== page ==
Retirement the best laid plans. First, they tell you to go to school and get good grades. You won’t be able to get into college they say. Little do they know that there are many colleges willing to accept you because bottom-line is they want your money. So you get into college, you graduate, and get a job. Now you have to plan your exit strategy. Sounds daunting because it is.
Expert advice. All the experts say you have to start saving and investing early. Pretty much from the time you start your first job. They might as well say as soon as you can start walking and talking because it takes a while before your investments are self-sustaining from what is known as compound interest, which is interest calculated on the principal and also on the accumulated interest that grows money over time. In other words, if you invest $5 dollars and $1 dollar of interest grows on it, then interest will now start accruing on $6 dollars and so on. That’s how you build wealth. This happens even faster when you get out of debt because then you have more money to invest.
Most commonly known and used retirement plans
401k. This is a retirement plan where participants make a contribution from his or her paycheck that is usually done through pretax and/or post-tax deductions. Investments are chosen among the options provided under the plan. Pre-tax deductions grow tax deferred and are tax deductible.
IRA’s. Roth vs. traditional
A Traditional IRA is a retirement account that allows participants to direct pretax income into investments that grow tax deferred until the money is withdrawn.
A Roth Ira is similar to a traditional IRA, but contributions are from after-tax income, are not tax deductible but distributions are tax free.
I remember being in my twenties and finally landing a job that had a 401k. I thought it would never happen. Little did I know I now needed to manage paying the bills, picking investments, eating, bathing, juggling work and school on top of becoming a semi-professional financial expert to manage it. I just decided to do enough to get the match.
This was a time when I was not making a lot of money mind you. Less than $30k thank you very much but something is always better than nothing. So I had to work with what I got. My other coworkers laughed at me for contributing so little (we all made peanuts) and some even decided not to invest at all!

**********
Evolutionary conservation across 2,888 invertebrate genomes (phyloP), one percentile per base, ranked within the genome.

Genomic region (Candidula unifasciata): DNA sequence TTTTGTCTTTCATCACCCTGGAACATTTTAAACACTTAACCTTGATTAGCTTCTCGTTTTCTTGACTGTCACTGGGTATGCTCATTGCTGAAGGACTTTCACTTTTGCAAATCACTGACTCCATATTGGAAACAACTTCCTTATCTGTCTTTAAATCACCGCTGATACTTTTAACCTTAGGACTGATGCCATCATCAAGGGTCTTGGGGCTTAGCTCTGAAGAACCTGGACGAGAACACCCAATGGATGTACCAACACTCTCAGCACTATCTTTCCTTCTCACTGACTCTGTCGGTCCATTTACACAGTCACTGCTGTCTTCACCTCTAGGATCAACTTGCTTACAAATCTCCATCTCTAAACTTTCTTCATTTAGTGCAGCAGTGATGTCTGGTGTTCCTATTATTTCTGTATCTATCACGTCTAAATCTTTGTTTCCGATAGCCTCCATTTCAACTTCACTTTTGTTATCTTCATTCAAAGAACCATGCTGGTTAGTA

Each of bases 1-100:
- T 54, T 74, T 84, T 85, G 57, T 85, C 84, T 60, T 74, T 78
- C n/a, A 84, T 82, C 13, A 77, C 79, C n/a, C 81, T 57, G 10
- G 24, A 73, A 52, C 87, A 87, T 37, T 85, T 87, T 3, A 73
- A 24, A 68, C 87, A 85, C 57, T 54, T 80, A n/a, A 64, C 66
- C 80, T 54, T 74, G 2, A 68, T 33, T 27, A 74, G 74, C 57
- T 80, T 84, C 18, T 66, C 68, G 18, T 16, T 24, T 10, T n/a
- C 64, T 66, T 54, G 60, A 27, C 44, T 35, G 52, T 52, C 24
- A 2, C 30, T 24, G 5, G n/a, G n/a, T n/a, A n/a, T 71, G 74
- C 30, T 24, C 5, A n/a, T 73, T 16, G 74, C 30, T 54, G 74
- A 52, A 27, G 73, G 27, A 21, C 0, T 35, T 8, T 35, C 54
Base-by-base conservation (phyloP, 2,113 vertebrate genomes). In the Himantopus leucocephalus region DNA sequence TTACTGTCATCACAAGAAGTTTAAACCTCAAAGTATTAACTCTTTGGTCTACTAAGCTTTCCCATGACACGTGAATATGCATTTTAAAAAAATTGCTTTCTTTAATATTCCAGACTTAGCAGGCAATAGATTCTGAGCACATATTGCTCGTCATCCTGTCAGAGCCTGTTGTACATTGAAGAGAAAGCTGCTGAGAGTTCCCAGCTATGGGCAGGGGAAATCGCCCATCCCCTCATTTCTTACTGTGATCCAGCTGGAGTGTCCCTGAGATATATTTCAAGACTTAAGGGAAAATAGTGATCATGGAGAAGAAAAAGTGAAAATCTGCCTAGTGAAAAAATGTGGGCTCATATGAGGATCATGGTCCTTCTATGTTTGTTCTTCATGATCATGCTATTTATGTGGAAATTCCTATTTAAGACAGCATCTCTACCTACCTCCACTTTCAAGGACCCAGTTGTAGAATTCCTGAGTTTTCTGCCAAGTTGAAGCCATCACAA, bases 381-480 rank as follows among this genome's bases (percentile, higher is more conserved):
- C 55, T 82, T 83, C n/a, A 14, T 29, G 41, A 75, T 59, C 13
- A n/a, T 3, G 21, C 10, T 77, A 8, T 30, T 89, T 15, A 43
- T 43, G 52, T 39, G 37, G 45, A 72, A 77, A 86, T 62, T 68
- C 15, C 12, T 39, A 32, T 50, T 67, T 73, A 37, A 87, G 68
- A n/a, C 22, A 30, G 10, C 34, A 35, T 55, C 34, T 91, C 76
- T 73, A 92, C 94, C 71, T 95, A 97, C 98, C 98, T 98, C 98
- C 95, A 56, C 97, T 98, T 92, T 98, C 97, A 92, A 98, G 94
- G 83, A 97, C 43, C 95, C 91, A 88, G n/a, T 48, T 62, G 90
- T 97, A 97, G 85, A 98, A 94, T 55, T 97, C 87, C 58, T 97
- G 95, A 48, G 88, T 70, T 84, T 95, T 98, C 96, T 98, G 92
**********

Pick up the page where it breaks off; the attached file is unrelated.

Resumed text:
I ignored the naysayers. I continued to invest until I was laid off during the financial crisis. Since, I did not know much about 401k’s and rollovers at the time I left it alone and let it sit. It turned into about $5,500.
Later, I was informed that it went below the $5k mark needed for it to stay invested and I would have to cash it out. I learned that if your investments fall below this amount that it cannot stay with your old employer’s plan. However, to cash out any retirement plan before the age of 59 ½ means paying steep penalties such as 10% for early withdrawal and paying federal and state income tax. I was like no way!
I just held fast and waited to see what would happen. The only way that I was cashing in my golden ticket was if the tax man himself came to my house, tipped his hat, flipped over with his cane and said I have no choice or Uncle Sam, aka the government, would take my money away from me. Well, guess what, that never happened.
My investments ending up going up and down for a while teetering between $5k and $5500 but eventually settling down to the tune of over $8k. Not bad for someone who was laughed at and told that I did not make enough to invest.
I would go on to rollover that account and invest modestly over the next few years and that balance within 3 years became over $15k! I’m glad I stuck to my guns and decided to trust my gut instead of listening to others. Your instincts are usually the best advice you can take.
And after seeing what was endless possibilities thanks to compound interest I said to myself…this is just the beginning.